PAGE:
Win The Games You Are Supposed To

The Cardinals are 5-9 against teams over .500.  (They would be 8-12, but the Brewers lost last night to slip under the mark.)  Yet they are tied for the third best record in the National League and are 3 1/2 games up on the NL Central.  Why?  Because they beat up on the bad teams.

St. Louis has played each team that is in the basement of their respective National League division.  They are 2-4 against the Nationals, which admittedly doesn’t help my point much but they are also the best of the basement teams and are almost as close to the Mets as the Cubs are to the Cards, 3-0 against the Rockies and, after last night, 5-0 against the Pirates.  They are also 3-0 against the fourth place Marlins and 5-1 against the fourth place Reds.  Records can get fat on the weaklings and while that might not help a lot in October, it certainly helps you to get there.

Sending out the current incarnation of Jack Flaherty against a team that is last in the league in OPS isn’t exactly a fair matchup but baseball doesn’t aim for fairness every night.  Flaherty was perhaps not completely on his game–he did issue four walks, though three were in one inning and one of those intentional–but it was more than enough to curtail the Pirates.  Flaherty ran his scoreless streak to over 22 innings before Gregory Polanco (really, if you were to guess, it was probably going to be him) got into a pitch for a two-run homer that cut the lead to four.

Flaherty could be unconcerned about that homer because the offense showed up.  They were aided by a compromised Trevor Cahill, who left in the second inning having allowed a run in the first and loading the bases in the second on two walks and a plunk of Edmundo Sosa.  All of those runners would come in to score–Flaherty drove in the first one with a sharply hit ball that Polanco was able to catch for a sacrifice fly, then Tommy Edman had a two-run single–plus a few more as Paul Goldschmidt and Nolan Arenado got into the fun.  It was 6-0 after two and it seemed like everyone could just sit back, let Flaherty do his thing, and go home happy.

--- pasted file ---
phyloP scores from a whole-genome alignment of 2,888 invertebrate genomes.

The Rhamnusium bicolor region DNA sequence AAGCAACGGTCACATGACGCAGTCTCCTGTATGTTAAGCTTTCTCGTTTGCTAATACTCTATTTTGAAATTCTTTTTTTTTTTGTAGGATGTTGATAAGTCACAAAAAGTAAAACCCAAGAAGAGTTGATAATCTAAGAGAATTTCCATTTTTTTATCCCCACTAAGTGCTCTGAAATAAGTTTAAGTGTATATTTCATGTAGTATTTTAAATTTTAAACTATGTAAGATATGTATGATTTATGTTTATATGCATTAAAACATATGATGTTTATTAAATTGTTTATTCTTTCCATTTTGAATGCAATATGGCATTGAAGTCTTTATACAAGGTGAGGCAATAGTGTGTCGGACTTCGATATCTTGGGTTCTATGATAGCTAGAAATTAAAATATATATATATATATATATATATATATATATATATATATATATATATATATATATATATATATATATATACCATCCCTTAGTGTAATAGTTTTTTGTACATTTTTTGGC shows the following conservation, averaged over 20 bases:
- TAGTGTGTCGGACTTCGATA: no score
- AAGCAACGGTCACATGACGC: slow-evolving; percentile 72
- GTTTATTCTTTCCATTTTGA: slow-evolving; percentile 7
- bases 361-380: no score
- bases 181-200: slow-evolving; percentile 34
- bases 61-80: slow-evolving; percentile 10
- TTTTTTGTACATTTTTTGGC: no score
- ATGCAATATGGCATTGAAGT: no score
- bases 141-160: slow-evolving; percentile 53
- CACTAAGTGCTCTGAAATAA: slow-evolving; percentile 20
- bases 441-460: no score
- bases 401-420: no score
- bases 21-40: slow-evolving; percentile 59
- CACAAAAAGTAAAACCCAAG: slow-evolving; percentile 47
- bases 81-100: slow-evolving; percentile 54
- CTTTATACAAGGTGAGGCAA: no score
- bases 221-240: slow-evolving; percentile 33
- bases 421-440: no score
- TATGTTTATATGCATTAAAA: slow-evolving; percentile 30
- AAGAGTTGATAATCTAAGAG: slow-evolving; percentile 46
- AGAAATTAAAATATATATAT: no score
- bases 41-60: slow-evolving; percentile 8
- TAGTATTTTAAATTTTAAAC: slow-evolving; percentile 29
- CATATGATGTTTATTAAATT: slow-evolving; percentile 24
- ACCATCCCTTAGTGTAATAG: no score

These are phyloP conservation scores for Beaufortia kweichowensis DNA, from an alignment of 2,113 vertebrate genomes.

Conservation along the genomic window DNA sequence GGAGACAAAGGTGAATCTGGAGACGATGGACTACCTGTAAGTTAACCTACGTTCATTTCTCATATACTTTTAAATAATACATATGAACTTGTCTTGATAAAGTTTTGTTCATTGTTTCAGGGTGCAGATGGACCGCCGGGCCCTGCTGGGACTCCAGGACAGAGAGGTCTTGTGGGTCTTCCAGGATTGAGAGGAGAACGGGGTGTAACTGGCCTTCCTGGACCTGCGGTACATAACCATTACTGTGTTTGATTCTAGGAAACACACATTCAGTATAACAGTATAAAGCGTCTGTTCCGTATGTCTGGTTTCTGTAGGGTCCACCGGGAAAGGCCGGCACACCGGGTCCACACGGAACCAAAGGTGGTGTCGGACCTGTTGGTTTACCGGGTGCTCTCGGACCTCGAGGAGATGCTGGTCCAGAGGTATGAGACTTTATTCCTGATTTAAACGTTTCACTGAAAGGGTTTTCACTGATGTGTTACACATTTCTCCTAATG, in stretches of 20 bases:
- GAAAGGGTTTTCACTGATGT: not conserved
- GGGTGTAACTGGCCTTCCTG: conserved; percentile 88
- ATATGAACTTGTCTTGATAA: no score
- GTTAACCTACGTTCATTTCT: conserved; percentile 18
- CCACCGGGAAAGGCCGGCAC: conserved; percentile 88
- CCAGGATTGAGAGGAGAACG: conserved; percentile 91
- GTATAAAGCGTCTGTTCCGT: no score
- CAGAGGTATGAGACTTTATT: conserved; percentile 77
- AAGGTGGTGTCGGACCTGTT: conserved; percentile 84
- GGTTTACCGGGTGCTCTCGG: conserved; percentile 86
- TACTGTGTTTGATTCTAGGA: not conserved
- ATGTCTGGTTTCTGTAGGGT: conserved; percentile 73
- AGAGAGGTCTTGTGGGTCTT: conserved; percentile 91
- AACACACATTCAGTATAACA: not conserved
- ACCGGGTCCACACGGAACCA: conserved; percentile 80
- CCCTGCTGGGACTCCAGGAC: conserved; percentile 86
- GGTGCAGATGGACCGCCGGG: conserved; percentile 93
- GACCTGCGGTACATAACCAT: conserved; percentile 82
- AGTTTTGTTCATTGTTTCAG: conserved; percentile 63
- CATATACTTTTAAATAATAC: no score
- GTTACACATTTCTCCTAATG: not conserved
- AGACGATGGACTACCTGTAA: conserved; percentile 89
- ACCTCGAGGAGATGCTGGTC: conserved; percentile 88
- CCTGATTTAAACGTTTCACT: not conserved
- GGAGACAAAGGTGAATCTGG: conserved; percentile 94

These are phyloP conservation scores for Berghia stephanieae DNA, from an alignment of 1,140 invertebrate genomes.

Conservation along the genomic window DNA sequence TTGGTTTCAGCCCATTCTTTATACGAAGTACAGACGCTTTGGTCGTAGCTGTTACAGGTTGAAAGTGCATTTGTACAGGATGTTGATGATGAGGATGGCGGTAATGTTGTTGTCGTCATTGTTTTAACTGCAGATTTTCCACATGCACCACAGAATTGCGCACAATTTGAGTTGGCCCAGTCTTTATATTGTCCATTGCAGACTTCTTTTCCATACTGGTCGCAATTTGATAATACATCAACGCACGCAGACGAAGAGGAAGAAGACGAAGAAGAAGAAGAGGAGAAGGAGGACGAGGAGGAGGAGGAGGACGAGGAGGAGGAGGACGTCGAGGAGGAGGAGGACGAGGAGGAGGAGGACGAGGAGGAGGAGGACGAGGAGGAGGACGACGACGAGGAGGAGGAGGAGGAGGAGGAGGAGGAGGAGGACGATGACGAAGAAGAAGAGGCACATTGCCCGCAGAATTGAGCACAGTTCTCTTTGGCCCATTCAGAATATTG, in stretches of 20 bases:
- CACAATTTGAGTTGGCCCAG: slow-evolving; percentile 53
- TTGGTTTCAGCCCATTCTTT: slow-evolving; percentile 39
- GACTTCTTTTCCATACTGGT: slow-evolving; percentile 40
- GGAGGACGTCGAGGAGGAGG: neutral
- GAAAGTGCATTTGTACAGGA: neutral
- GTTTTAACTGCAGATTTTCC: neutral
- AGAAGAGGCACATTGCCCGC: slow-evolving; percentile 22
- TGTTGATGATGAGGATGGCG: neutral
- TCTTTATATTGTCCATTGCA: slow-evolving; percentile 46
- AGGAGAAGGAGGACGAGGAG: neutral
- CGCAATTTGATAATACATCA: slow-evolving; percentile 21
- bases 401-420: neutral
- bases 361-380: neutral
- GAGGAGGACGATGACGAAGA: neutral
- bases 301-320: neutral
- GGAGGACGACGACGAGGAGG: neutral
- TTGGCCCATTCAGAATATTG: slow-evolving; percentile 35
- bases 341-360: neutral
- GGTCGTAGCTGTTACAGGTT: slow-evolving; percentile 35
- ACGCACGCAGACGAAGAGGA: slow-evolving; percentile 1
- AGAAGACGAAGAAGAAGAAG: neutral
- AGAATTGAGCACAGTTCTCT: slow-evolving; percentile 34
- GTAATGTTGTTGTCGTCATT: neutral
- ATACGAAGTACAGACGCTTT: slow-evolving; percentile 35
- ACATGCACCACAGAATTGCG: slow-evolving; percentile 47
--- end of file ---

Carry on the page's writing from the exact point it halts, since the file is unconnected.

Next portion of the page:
Unfortunately, because of those walks, Flaherty could only go six and even that took 105 pitches.  Which set up the most dangerous situation for the 2021 Cardinals, a comfortable lead turned over to the bullpen.  When you can’t use (or don’t need to use, as in this case) Genesis Cabrera, Ryan Helsley, Giovanny Gallegos, and Alex Reyes, things can get uncomfortable much more quickly than you’d like, even when the offense gave them two more runs in the bottom of the fifth to work with.

Kodi Whitley started this one.  We’ve seen some good outings from Whitley, so this was a bit of an anomaly.  In fact, he’d not been charged with a run since April 16 against the Phillies, though he had let four of his nine inherited runners score over that stretch.  Last time against the Padres, though, he walked two and started the seventh off by walking Erik Gonzalez, then giving up two singles to load the bases with nobody out.

That’s when Mike Shildt decided not to let the rookie (I think he still has rookie status, at least) get out of his own mess but decided to go to the veteran.  I don’t know if Shildt is trying to make some final determinations.  Perhaps he thought a jam with as much low stress as you can have with the bases loaded and nobody out would be a good place to get Tyler Webb back on his feet.  For a minute, it almost looked like it was going to work.  Webb worked a full count but got Bryan Reynolds to ground to second but it was slow enough that the infield couldn’t turn the double play.